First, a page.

Integration by Partial Fraction Decomposition 
Intro
Once again, the words say it all. We're going to integrate a fraction or rational
expression by decomposing it into a sum of simpler fractions.
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Example 1
Say we need to integrate this: .
We know that there are 2 fractions with denominators (x – 1) and (x + 1)
that add to give the fraction we need to integrate. What we're missing is
the numerators of those 2 fractions.
So, we set up this equivalence
and then we solve for the values of A and B.
.
From this equivalence, we know that the numerator on the left must equal
the numerator on the right  so, 2 = A(x + 1) + B(x – 1)
Now we solve for A and B and then integrate the 2 simple fractions.
There are 2 ways to find the values for A and B. We can make a system of
2 equations in 2 unknowns (A and B) by balancing the coefficients or we can use
the most efficient method  called "magic numbers". Here are both ways to do it.
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Balancing of Coefficients
When we expand the statement A(x + 1) + B(x – 1) = 2, we get
(A + B) x + (A – B) = 0 x + 2 which means that A + B = 0 and A – B = 2.
The solution to the system is A = 1 and B = – 1.
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Magic Number Method
Here, we assume that the statement A(x + 1) + B(x – 1) = 2 is true for all values of x.
We substitute the "magic" values of x (numbers that make brackets = 0) into the
equation and then we solve for A and B.
Setting x = – 1, we get A( – 1 + 1) + B( – 1 – 1) = 2 so – 2B = 2 and B = – 1.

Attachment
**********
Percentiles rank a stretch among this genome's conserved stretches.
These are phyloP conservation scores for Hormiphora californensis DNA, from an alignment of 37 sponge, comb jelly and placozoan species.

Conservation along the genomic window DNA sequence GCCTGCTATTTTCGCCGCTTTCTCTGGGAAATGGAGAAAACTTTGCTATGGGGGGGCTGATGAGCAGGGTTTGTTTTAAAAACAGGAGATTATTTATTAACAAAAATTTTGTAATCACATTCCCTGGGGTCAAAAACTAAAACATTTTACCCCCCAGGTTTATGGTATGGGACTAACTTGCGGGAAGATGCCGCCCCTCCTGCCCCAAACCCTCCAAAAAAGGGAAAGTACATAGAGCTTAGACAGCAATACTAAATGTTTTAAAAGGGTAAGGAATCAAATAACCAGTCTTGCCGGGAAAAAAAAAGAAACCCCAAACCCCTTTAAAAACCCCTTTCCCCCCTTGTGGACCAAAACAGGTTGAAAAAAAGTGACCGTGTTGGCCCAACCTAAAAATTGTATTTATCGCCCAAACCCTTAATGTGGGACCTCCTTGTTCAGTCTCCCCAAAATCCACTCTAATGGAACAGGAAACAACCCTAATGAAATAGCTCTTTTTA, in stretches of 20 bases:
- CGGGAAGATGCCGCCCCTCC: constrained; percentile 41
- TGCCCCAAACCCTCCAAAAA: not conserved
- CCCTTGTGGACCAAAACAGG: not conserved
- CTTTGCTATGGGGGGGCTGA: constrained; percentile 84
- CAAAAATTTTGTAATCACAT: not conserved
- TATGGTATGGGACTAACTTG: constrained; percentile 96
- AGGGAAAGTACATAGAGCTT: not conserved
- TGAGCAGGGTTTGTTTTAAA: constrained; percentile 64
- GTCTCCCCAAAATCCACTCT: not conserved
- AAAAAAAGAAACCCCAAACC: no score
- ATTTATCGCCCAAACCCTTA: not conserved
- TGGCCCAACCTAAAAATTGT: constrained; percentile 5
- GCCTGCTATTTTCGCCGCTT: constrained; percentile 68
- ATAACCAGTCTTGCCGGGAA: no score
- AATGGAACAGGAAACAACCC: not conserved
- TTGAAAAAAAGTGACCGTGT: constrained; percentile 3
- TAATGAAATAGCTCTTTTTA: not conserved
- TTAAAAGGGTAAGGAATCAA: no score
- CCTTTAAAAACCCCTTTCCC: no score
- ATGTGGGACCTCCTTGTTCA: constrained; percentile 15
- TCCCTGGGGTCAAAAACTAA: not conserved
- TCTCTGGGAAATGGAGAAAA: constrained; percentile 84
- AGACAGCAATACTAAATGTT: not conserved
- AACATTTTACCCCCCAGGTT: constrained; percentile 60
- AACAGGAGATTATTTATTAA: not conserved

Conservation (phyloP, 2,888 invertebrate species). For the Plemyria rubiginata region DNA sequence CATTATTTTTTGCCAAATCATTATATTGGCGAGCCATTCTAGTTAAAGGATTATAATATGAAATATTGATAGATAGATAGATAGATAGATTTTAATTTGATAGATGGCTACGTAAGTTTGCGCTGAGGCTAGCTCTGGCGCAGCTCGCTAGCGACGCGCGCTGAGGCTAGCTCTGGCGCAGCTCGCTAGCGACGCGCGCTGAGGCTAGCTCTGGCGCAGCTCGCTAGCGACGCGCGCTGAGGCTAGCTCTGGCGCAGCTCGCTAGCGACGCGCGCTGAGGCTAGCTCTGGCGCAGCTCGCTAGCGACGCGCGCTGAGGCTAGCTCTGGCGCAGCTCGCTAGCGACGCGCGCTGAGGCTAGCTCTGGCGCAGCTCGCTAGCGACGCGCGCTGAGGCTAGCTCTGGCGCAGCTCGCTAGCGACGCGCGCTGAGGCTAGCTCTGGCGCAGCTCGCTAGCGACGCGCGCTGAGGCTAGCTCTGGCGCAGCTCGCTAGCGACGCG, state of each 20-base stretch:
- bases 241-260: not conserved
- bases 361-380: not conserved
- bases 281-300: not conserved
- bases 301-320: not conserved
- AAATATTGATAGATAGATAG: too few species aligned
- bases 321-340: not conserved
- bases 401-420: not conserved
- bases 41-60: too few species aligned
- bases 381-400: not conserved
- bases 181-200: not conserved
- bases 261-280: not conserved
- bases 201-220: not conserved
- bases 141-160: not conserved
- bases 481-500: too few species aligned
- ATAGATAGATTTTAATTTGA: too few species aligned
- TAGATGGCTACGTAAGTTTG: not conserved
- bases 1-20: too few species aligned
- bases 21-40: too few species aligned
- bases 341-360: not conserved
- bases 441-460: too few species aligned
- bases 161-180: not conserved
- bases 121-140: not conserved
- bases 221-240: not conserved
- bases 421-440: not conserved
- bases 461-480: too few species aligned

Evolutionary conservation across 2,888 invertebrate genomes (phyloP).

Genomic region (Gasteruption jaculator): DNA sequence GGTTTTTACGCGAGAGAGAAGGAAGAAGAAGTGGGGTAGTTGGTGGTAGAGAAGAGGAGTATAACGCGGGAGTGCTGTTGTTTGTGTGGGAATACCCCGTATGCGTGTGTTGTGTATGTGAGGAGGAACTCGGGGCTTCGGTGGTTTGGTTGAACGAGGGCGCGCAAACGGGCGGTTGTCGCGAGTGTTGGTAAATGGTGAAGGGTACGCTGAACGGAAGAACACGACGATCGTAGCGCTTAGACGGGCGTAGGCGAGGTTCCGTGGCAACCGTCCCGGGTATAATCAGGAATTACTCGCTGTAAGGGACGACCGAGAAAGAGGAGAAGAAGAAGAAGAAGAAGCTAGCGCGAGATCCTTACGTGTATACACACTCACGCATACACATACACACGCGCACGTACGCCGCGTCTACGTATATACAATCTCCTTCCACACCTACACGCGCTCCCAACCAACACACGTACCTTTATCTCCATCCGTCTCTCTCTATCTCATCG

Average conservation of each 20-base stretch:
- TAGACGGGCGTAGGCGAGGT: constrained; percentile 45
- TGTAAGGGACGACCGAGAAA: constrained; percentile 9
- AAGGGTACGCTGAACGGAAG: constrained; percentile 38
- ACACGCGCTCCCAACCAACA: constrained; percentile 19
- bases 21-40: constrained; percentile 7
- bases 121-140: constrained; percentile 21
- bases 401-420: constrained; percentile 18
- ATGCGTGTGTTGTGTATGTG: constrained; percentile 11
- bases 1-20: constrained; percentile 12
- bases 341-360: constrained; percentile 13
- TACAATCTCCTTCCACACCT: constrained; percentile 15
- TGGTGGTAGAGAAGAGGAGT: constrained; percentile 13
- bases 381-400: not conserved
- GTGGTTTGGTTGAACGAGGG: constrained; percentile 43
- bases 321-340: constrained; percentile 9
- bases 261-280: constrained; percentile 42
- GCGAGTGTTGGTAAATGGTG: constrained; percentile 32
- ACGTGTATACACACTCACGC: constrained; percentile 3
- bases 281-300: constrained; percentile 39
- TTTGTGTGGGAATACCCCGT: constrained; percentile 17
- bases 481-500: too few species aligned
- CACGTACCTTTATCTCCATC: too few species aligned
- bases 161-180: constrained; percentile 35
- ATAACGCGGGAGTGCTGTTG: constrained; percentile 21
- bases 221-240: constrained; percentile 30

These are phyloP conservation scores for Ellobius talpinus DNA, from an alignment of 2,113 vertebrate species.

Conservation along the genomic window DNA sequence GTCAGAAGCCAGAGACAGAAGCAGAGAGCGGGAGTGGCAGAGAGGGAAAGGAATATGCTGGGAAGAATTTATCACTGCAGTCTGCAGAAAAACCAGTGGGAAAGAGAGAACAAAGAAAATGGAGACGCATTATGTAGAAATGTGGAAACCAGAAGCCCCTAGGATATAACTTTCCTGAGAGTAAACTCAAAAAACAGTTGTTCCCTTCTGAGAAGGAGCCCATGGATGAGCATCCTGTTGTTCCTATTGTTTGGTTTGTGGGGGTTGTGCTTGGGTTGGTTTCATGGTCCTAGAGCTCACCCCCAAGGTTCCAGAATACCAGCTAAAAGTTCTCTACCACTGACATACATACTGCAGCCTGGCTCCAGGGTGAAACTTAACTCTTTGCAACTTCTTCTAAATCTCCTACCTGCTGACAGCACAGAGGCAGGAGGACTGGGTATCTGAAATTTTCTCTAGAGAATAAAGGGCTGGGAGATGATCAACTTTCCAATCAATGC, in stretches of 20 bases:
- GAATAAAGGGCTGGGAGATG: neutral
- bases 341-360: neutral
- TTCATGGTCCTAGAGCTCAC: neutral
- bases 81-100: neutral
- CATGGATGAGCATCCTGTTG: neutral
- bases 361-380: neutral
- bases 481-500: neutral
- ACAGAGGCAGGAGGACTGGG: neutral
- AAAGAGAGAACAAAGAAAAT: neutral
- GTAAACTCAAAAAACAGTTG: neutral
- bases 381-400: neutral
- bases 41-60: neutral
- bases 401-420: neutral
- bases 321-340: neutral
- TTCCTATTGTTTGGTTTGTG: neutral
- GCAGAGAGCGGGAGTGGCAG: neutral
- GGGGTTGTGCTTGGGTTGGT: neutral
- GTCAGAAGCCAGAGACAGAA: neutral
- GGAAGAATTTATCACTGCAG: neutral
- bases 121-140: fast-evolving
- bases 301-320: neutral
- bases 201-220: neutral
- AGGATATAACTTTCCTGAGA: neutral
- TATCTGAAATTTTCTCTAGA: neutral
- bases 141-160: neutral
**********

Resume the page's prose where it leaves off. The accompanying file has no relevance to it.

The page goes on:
Similarly, setting x = 1, A(1 + 1) + B(1 – 1) = 2 simplifies to 2A = 2 so A = 1.
.
Now our integration question is
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Since not all denominators are as simple as these, we formulate 2 approaches for the decomposition of fractions:
1/ Linear Factors: for these, such as the ones above, of the form px + q, we put
a constant in the numerator as we did above.
2/ Irreducible Quadratic Factors: for denominator factors such as 4x^{2} + 1, which we
can't factor, we put a linear expression Ax + B in the numerator.
The rule is that the numerator's degree must be 1 less than the denominator's.
Rules for Partial Fraction Decomposition:
If the denominator factor is linear (px + q)^{ k} , we make k fractions
of the form for n = 1, 2....k.
.
If the denominator is an irreducible quadratic of the form (ax^{2} + bx + c)^{ }^{k},
we make k fractions of the form for n = 1, 2, 3 .......... k.
Notice that we make a fraction for each power of the denominator factor.
The first thing to do, before decomposing anything, is to check that the
numerator's degree is less than or equal to the denominator's. If not,
we divide the fraction and then decompose the "remainder" fraction.
Say our division led to this result:
we only have to decompose the last part of this integrand since we can integrate 3x – 5
with the power rule.
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Example 2
Integrate
The denominator factors are (x^{ 2} + 4) and (2x – 1), and since x^{ 2} + 4 is an irreducible quadratic, we will need Ax + B in the numerator.